A previously discovered remote code execution vulnerability for VMware ESXi has received a second patch from VMware, which should now correctly stop exploitation of the OpenSLP service issue. If an attacker were to attempt to exploit an unpatched machine, they could potentially compromise not only that host, but any VMware instances that are managed by it. VMware has released a new patch and recommends all users of ESXi update.
Technical detail and additional information
What is the threat?
A remote code execution vulnerability exists for VMware ESXi, a popular enterprise-class hypervisor for managing VMware virtual instances. Successful exploitation of this vulnerability requires the attacker to both be on the management network and have access to port 427 on any ESXi machine and stems from a “use after free” flaw with the OpenSLP service which allows remote code execution. “User after free” (also known as a dangling pointer) is a common weakness in an application in which memory is referenced after it has been freed. This can cause a number of unforeseen complications including the execution of code, such as in this case.
Why is this noteworthy?
The main point of note for this particular vulnerability is that this is technically the second patch that has been released by VMware to address this issue. The previous patch from October was found to remediate the issue incompletely, and now VMware has once again claimed that this should plug this hole in security. This is also noteworthy from the lens that many organizations use VMware ESXi to manage a large subset of virtual devices, and a compromise of ESXi can lead to cascading consequences.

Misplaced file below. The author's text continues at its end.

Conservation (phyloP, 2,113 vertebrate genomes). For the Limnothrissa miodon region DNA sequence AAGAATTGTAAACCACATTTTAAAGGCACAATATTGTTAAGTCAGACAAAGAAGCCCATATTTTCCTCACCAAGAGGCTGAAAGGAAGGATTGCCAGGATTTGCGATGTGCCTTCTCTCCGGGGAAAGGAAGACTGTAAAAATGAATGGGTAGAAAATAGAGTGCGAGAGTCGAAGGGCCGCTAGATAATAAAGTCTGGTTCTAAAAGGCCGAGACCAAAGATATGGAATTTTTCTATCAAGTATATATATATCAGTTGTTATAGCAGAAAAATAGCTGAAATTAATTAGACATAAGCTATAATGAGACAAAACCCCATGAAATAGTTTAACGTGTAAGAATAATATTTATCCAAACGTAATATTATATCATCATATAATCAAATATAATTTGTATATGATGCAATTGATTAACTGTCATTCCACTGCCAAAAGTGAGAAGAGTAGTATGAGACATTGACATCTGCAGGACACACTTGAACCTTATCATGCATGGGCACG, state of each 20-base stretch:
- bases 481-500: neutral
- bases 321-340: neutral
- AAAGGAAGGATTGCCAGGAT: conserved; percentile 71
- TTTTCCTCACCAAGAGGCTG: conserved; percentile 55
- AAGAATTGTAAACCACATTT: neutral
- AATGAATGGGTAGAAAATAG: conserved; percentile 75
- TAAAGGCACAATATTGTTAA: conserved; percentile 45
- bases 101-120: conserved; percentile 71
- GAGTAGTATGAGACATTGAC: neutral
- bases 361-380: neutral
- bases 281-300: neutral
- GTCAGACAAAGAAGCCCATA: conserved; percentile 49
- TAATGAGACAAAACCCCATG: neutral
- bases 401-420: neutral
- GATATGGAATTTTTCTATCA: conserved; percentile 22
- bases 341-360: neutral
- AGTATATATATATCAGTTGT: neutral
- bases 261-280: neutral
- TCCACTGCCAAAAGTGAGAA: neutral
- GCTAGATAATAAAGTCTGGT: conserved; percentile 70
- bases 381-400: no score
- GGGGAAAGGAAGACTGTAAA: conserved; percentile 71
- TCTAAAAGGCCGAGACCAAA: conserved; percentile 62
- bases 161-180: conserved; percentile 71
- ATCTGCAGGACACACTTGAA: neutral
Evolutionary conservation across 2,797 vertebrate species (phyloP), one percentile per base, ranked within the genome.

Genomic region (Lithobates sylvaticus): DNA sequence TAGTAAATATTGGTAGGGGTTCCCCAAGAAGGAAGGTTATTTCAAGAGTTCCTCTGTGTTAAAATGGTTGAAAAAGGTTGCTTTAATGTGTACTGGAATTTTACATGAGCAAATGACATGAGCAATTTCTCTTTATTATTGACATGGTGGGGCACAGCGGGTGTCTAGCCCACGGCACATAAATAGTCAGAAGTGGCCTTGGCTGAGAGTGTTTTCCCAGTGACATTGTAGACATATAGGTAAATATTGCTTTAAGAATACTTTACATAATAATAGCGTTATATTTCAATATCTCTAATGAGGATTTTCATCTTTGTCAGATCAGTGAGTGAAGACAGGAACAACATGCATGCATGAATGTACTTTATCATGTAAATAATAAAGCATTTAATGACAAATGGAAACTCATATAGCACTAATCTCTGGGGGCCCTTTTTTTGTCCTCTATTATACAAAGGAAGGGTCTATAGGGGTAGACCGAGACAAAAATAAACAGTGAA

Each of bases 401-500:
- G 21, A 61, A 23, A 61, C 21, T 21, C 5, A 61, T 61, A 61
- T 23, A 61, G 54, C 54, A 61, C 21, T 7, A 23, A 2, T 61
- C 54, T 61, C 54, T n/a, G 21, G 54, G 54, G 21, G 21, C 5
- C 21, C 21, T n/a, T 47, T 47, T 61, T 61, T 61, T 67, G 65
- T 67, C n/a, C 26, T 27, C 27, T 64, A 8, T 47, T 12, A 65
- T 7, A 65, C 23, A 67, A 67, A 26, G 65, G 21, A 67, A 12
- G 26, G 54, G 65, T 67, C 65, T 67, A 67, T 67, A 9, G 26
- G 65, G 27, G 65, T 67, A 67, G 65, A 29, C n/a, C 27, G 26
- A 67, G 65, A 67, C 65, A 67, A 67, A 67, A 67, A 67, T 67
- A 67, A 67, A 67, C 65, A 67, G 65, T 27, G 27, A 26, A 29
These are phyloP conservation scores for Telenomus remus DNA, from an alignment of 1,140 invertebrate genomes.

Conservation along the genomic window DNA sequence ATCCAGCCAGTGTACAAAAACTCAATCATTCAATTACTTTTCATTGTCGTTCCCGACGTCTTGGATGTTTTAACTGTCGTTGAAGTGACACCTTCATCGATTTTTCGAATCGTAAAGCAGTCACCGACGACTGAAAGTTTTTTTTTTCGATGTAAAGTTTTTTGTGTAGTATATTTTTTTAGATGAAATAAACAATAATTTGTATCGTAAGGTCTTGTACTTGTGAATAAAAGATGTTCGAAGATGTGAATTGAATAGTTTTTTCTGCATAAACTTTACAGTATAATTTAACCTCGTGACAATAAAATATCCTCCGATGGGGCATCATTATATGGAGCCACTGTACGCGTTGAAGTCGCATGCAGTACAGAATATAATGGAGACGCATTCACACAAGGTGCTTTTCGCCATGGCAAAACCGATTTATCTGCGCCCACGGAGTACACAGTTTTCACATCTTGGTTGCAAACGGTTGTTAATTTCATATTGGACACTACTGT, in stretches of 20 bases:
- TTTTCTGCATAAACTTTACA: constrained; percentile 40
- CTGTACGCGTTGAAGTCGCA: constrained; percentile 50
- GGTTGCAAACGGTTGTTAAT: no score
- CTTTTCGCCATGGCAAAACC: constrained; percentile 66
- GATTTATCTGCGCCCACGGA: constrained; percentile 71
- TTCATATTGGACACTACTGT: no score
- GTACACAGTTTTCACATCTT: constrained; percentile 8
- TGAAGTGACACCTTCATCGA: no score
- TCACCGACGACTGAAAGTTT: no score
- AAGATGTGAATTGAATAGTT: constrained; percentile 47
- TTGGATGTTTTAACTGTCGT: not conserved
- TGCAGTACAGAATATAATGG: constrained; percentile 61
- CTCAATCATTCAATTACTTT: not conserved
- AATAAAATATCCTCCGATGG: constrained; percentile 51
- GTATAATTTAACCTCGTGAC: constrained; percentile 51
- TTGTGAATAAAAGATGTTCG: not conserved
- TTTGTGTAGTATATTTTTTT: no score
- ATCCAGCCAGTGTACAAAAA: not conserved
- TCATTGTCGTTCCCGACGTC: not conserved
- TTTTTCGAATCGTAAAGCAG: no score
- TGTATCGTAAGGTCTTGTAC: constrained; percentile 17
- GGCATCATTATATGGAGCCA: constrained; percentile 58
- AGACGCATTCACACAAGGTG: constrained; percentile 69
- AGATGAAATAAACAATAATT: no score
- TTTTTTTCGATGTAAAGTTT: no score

What is the exposure or risk?
With ESXi vulnerable to a remote code execution, this exploit puts any VMware instances managed by an un-patched version of ESXi at risk if it is compromised. If the controlling ESXi host is compromised and arbitrary code is executed, it is possible that any instance managed by that ESXi host can now be compromised as well. The exact nature of this compromise can differ greatly depending on the intent of the actor exploiting the vulnerability, but in general files can be added, changed, or deleted, malware can be distributed to many or all instances, private information can be taken, and much more.
What are the recommendations?
VMware has released a new patch for this vulnerability, and it should be installed to ensure all VMware instances and the ESXi host itself remain secure. Be sure that you download the correct new patch for this vulnerability, and not the previously outdated one that failed to address it. A link to VMware’s advisory with more information can be found below:
For more in-depth information about the recommendations, please visit the following links:
If you have any questions, please contact our Security Operations Center.